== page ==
Technology 5: Building for people with disabilities

    Doors and Openings
    Access to Buildings and other Considerations
    Kerb Ramps
    Toilets, Bathrooms and Wet Areas


Over the years builders have not paid much attention to building for disabled persons unless they know before hand that it will be occupied by these persons. In many cases modifying or constructing buildings using ramps different sized fixtures can be a problem and also increases the cost of building the house. Although this is the case, many adjustments which may seem minor to the builders etc. can be easily done and greatly reduce the mobility problems which disabled people have. In this assignment, I will outline some adjustments that have to be considered when designing and building a house for the disabled.

Doors and Openings

The main problem with doorways in a house is that all of the frames and openings do not allow a person in a wheelchair access to all areas of a house. The main problem area is the Water Closet or Toilet. This is the room where most door frames are only 620mm wide. This width is simply not wide enough and would have to be changed to allow access into this room.

Another problem that occurs with doors is they do not allow wheelchair access if they are placed at the end of a corridor or passage. People in wheelchairs need room to manoeuvre their wheelchairs so that they can approach the opening front on. One way to alleviate this problem would be to increase the width of the opening or to position the opening further away from the end of the passage.

Heavy doors should be avoided as they are extremely hard to push for someone in a wheelchair. The maximum pressure that can be exerted to open a door is 36 N (newtons). If this is an entry door anything above 36N requires automatic opening door. AS 1428 requires that the doors shall be operable with one hand and that locks that require the simultaneous use of two hands should not be used. Also lever handles are recommended as they can provide a handle to pull back the door with.

Most doors should also have a metal or vinyl kick plates about 300mm deep covering the bottom of the door so that less damage will occur. Locks to doors should be horizontal sliding bolt type like the ones many public toilets have. Closers should be hydraulic when the pressure would otherwise exceed 36N for outer doors and 22N for internal doors.

Access to buildings and other considerations

Not all houses can be designed for disabilities as it depends on the disability the client may have. Different provisions have to be made for those on wheelchairs than those who are blind. Each disability must be designed for separately.

When designing buildings a concept of movement pathways should be used. This concept makes sure that from one given point in the building to another the access is not impeded by any barriers.

Designing for sight-impaired people differs from people in wheelchairs. Considerations have to be thought of like the usage of sounds to alert the person (like at light crossings) Textures fittings such as paving with indents so as to keep the person on the right track and raised numbers near lifts etc.

Access to the building should be well documented in the form of signs and the material leading up to the building should be firm, not loose gravel or something similar. This will allow wheelchairs access and will reduce the chances of people slipping. Where the distances to get to the building get to long, seating and some extra floor area for wheelchairs should be provided for rest.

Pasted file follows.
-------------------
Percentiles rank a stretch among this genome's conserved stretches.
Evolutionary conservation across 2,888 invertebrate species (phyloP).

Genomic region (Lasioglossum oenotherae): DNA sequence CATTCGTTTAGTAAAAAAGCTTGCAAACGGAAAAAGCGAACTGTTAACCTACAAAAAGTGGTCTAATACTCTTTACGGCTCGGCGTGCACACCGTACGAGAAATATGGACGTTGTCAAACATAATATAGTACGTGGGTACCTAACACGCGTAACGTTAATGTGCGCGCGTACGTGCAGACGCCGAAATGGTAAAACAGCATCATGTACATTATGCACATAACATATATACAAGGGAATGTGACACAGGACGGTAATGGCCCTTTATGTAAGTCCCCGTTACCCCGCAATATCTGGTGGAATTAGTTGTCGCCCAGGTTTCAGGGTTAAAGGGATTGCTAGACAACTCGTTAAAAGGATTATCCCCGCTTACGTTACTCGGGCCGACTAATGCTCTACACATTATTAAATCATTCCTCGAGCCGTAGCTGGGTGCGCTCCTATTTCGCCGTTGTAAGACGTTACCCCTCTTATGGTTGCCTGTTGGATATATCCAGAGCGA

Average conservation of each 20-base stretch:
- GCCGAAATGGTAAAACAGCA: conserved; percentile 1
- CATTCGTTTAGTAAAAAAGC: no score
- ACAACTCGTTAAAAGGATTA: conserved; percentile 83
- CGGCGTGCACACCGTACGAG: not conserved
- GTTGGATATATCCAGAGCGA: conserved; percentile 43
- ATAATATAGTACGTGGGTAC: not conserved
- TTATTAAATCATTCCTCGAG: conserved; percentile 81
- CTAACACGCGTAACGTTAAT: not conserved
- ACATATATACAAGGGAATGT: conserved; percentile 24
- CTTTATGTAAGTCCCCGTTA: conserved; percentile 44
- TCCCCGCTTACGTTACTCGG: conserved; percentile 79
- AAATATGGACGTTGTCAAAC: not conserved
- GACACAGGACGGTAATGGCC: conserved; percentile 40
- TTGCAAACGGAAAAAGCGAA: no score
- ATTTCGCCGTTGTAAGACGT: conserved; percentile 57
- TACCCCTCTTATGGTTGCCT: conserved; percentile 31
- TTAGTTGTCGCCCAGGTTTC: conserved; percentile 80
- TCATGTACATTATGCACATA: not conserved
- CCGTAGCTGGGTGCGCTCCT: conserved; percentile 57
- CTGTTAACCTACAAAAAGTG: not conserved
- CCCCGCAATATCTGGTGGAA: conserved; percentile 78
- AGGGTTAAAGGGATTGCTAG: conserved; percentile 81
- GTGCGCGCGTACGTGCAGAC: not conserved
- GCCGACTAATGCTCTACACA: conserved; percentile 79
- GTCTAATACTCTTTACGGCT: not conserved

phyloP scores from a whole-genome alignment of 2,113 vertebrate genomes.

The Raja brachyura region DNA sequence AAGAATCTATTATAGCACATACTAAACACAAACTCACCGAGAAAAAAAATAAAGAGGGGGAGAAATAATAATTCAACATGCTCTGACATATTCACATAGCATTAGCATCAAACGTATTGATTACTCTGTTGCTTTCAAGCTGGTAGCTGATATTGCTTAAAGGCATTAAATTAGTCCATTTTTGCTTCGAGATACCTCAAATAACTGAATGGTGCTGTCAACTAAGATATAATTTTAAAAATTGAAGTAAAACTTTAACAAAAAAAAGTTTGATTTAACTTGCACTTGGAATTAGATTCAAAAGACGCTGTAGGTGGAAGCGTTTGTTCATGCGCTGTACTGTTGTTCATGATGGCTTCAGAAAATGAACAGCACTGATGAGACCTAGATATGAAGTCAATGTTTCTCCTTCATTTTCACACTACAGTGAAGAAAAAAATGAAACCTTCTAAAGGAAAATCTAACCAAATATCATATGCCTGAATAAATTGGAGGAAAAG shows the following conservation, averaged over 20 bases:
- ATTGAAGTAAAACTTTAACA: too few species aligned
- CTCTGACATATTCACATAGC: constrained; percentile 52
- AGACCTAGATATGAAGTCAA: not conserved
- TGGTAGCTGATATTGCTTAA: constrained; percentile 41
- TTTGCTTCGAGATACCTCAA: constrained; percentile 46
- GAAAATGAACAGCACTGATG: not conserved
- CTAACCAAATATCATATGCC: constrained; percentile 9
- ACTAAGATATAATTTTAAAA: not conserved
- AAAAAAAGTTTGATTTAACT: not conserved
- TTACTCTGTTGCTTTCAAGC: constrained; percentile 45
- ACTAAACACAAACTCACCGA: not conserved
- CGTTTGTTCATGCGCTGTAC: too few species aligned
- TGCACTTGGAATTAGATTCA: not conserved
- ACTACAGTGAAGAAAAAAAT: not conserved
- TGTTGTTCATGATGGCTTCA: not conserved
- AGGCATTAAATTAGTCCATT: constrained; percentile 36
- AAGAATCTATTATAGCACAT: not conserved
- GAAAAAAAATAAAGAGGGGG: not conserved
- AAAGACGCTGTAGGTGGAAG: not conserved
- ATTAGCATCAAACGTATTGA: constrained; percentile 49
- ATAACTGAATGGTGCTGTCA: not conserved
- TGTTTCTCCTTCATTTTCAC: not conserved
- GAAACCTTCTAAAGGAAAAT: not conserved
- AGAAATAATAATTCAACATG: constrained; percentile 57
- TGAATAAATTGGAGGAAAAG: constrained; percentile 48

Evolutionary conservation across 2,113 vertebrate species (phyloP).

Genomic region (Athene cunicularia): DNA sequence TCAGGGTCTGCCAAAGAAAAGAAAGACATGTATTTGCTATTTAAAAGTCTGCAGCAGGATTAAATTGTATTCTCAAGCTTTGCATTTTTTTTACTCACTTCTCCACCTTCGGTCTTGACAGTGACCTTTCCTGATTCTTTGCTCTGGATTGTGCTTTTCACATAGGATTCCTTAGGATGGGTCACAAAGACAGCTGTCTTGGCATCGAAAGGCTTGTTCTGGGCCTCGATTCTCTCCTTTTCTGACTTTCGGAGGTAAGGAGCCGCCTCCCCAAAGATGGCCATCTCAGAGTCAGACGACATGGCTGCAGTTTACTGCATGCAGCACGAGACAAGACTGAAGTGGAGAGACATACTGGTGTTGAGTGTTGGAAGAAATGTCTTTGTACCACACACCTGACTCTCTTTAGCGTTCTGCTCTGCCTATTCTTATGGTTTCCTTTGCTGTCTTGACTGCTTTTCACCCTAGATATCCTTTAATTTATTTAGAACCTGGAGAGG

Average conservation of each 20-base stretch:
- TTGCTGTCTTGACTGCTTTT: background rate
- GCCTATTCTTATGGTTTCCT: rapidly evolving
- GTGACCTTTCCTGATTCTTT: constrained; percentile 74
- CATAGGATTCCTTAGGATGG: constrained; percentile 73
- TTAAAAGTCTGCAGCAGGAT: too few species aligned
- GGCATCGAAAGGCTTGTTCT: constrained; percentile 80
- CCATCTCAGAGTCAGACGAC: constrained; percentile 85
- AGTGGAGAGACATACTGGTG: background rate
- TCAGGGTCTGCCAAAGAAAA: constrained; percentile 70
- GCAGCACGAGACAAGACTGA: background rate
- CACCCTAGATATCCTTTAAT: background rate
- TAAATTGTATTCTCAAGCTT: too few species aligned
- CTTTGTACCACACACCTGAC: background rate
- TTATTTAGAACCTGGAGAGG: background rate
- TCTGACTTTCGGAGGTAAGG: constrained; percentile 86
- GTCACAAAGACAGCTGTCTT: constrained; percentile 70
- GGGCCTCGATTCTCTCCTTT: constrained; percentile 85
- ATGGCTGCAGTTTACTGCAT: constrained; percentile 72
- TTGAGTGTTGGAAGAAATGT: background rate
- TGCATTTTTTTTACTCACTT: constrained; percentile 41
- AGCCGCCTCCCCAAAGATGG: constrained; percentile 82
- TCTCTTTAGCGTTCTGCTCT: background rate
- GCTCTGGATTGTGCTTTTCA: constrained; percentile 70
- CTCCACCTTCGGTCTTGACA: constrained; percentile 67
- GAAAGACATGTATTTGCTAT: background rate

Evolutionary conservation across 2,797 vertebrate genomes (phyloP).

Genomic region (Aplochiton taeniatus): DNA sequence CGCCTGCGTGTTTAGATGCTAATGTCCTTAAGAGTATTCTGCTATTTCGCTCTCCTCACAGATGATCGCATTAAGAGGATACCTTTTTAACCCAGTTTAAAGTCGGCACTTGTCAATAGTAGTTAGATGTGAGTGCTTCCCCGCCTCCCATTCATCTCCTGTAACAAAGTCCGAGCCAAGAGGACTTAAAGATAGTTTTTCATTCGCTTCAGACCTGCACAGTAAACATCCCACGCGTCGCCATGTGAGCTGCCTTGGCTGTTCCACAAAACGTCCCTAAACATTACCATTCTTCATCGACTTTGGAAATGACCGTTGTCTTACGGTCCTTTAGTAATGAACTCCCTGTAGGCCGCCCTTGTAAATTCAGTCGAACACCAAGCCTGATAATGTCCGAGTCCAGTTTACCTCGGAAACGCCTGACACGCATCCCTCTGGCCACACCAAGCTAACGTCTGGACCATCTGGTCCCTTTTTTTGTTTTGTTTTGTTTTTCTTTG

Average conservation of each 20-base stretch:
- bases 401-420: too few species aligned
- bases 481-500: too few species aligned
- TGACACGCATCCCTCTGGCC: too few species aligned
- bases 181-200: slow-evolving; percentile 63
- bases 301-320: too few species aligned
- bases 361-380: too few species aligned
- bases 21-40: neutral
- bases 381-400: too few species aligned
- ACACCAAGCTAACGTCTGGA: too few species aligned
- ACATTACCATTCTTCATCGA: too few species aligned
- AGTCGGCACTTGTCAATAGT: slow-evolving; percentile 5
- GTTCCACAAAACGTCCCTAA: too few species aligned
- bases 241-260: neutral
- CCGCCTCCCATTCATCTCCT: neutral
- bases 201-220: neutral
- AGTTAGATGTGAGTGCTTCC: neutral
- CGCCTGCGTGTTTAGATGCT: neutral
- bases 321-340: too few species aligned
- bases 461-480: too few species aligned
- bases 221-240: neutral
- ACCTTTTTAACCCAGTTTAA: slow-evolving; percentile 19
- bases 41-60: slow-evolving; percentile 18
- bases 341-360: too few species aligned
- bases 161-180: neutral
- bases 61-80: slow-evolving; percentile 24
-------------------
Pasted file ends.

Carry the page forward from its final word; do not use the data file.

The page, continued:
Toilets and wet areas should be larger than normal with the perimeter having handrails around it so that the occupant can dismount the wheelchair. Also a non - slip floor in these rooms is a necessity as many accidents happen when a wheelchair slips from under the occupant and causes them to fall.

Fixtures in the building should allow the easiest use of the hands and arms to operate them. Firstly light switches should be much bigger and lower than ordinary height switches. The distance from internal corners should be at least 500mm. Taps should be the easiest type to operate which is the capstan or lever type. Ceramic knob types should be avoided as they can penalise people with poor grips. 

Kerb Ramps

Kerb ramps are one of the things that can make a world of difference for someone with a disability and especially a great help for those in a wheelchair. Ramps for kerbs should be designed with the minimum gradient available in a particular space. If the gradient of the ramp is to steep, it will cut off its usage to those who have to get themselves up the ramp in a wheelchair. A recommended gradient is 1:8 in the Australian Standards although gradients of up to 1:16 should be used for electric wheelchair users.

The maximum gradient that should ever be used is 1:6 for kerb ramps.

Besides the slope there are other factors to consider such as

 Þ Side Slope
 Þ Rounded edges
 Þ Surface of the ramp
 Þ Grates in relation to the ramp
Firstly side slopes are useful when a ramp adjoins a footpath. This feature keeps the flow of direction continue and makes it easier for wheelchairs to approach at more acute angles. In a ramp with a gradient of 1:8 the slopes tend to be of a 1:6 gradient.

The rounded edge on a ramp can either assist the wheelchair patron in getting up the ramp or make it difficult for them. A recommended size is 25mm high but many organisations believe than one of around 10 - 15mm would be more appropriate. Although the higher rounded edge has disadvantages it stops water from going on the kerb and enables the street to be cleaned much easier.